Strengths of the study include the large sample size, supplementation of long-term mortality data from the South African National Vital Statistics Register, real-world use of bedaquiline, a robust analysis including a sensitivity analysis and random selection of participants for the analysis. This study adds to the published literature in terms of real-world treatment outcome and AE data for bedaquiline-treated patients, as well as resistance data, although limited, and a long-term mortality analysis.

As this was an observational study, there are some inherent limitations and considerations when interpreting the data. Firstly, the allocation of study treatment was not random, and this may have resulted in selection bias (e.g. more patients with pre-XDR-TB and XDR-TB were being treated with newer regimens, including bedaquiline as a result of having fewer treatment options, based on recommendations in treatment guidelines). However, attempts were made to adjust for confounding differences in baseline characteristics in the analysis. Data were collected as per routine clinical practice at the various study sites, which could lead to missing data, errors in data collection, and incomplete outcome assessment due to patients being lost to follow-up. There were also no statistical processes in place to compensate for the impact of missing data and this may have affected the accuracy of results where data was missing. However, missing data was only reported in < 1% of patients for critical variables, so any accuracy errors were not expected to be major. Moreover, there may have been differences in completeness of data collection by treatment because of increased monitoring and reporting for bedaquiline-treated patients that was recommended [25]. As the study included all patients newly diagnosed with MDR-TB and those newly treated with bedaquiline, all bedaquiline-treated patients, regardless of (prior) diagnosis, could be included. Toxicity of a previous MDR-TB regimen was one of the main reasons for switching to a bedaquiline-containing regimen, and bedaquiline-treated patients were more likely than non-bedaquiline-treated patients to have been previously treated with second-line MDR-TB drugs, and had longer follow-up. Additionally, non-bedaquiline-treated patients who stopped MDR-TB treatment for any reason and who later started a new MDR-TB treatment could be included in both treatment groups. Although mortality at the end of DR-TB treatment was captured as a WHO treatment outcome in EDRWeb for which data completeness was included as part of the medical record abstraction process, long-term mortality collected based on data supplemented from the Vital Statistics Register were less complete, as only those patient records with a valid South African national identification number could be matched with the Vital Statistics Register. A higher proportion of DR-TB registration numbers could not be matched in the non-bedaquiline-treated group (588/2237 [26%]) than in the bedaquiline-treated group (515/3765 [14%]), so potentially fewer outcomes were observed in the comparator group for long-term mortality. There is also the potential for survivorship bias (partially based on when bedaquiline was initiated in the treatment course) where patients had to survive long enough and not be lost to follow-up, to initiate and receive bedaquiline treatment. Finally, there was a difference between the number of bedaquiline-treated patients who had a positive sputum culture in EDRWeb (n = 2483) compared to patients with a valid sample for DST by the NICD (n = 383) at baseline, due to differences in the processing of samples by the NICD compared with the local laboratories.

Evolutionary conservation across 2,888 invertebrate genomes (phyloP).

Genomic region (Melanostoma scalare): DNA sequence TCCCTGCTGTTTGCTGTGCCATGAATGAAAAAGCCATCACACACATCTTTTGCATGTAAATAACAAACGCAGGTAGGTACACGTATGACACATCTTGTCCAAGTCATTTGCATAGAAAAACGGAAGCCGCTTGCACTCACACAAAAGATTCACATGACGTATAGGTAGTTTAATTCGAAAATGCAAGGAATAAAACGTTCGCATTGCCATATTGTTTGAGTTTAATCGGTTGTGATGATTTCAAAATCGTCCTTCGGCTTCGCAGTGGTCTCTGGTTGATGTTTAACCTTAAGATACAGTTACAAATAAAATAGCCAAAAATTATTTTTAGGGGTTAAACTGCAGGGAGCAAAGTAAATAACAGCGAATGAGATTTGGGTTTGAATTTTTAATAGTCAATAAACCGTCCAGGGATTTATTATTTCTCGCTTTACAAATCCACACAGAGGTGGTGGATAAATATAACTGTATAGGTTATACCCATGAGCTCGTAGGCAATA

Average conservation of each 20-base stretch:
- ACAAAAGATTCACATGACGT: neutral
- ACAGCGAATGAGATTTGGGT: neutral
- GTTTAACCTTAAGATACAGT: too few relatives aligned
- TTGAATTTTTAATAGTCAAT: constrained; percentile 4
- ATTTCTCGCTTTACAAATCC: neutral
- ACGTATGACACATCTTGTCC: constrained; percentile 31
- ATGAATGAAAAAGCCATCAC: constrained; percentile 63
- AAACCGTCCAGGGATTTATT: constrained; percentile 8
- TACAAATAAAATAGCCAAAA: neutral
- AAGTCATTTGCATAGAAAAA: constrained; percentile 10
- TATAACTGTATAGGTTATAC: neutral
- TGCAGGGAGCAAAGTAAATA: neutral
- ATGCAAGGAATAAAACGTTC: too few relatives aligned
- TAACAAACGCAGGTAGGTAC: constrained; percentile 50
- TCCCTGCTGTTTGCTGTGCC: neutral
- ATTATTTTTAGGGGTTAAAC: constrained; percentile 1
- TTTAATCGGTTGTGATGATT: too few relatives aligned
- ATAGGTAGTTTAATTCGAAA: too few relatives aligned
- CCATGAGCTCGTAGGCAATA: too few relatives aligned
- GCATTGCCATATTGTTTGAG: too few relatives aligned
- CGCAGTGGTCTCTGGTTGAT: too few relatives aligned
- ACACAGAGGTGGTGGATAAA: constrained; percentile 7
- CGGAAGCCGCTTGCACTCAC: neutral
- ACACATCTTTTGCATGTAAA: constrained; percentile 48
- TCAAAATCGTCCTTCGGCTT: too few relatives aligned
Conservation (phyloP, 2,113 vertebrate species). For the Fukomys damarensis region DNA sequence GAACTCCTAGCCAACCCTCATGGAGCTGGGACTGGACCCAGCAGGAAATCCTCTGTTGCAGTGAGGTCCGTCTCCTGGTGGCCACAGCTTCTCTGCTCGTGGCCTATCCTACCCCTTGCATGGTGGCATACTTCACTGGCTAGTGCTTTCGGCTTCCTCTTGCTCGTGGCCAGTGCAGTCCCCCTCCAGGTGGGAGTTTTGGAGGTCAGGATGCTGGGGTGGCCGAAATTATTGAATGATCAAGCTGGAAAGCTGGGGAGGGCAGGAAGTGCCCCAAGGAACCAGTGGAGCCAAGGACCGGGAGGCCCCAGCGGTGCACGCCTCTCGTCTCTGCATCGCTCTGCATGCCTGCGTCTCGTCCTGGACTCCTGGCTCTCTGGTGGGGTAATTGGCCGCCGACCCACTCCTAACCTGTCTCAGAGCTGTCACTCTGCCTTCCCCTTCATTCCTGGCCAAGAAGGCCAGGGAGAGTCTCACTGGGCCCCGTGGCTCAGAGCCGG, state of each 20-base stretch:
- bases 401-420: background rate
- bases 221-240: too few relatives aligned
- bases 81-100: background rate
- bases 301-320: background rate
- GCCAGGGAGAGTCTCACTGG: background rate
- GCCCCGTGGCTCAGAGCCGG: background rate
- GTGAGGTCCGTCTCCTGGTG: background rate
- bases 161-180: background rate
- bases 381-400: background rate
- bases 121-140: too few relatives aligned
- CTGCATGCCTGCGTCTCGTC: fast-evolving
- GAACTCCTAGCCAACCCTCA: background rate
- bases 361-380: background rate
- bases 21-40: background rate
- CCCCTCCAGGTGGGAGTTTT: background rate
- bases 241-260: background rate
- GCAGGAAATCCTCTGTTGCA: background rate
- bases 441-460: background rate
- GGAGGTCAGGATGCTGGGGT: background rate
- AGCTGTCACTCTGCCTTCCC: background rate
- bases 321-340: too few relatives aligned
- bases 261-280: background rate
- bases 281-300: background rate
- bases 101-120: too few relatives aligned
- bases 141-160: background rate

In conclusion, the data from this large, longitudinal cohort study of MDR-TB patients in South Africa provide real-world evidence indicating that the addition of bedaquiline to treatment regimens was associated with a survival and effectiveness benefit compared with treatment regimens without bedaquiline. The acquisition of resistance to bedaquiline while on therapy was low (3.5% of evaluable isolates), although continued monitoring of bedaquiline resistance is recommended. No new safety signals for bedaquiline were detected. The observed effectiveness and safety are consistent with the positive risk–benefit profile of bedaquiline and support continued implementation as part of combination therapy for the treatment of pulmonary MDR-TB.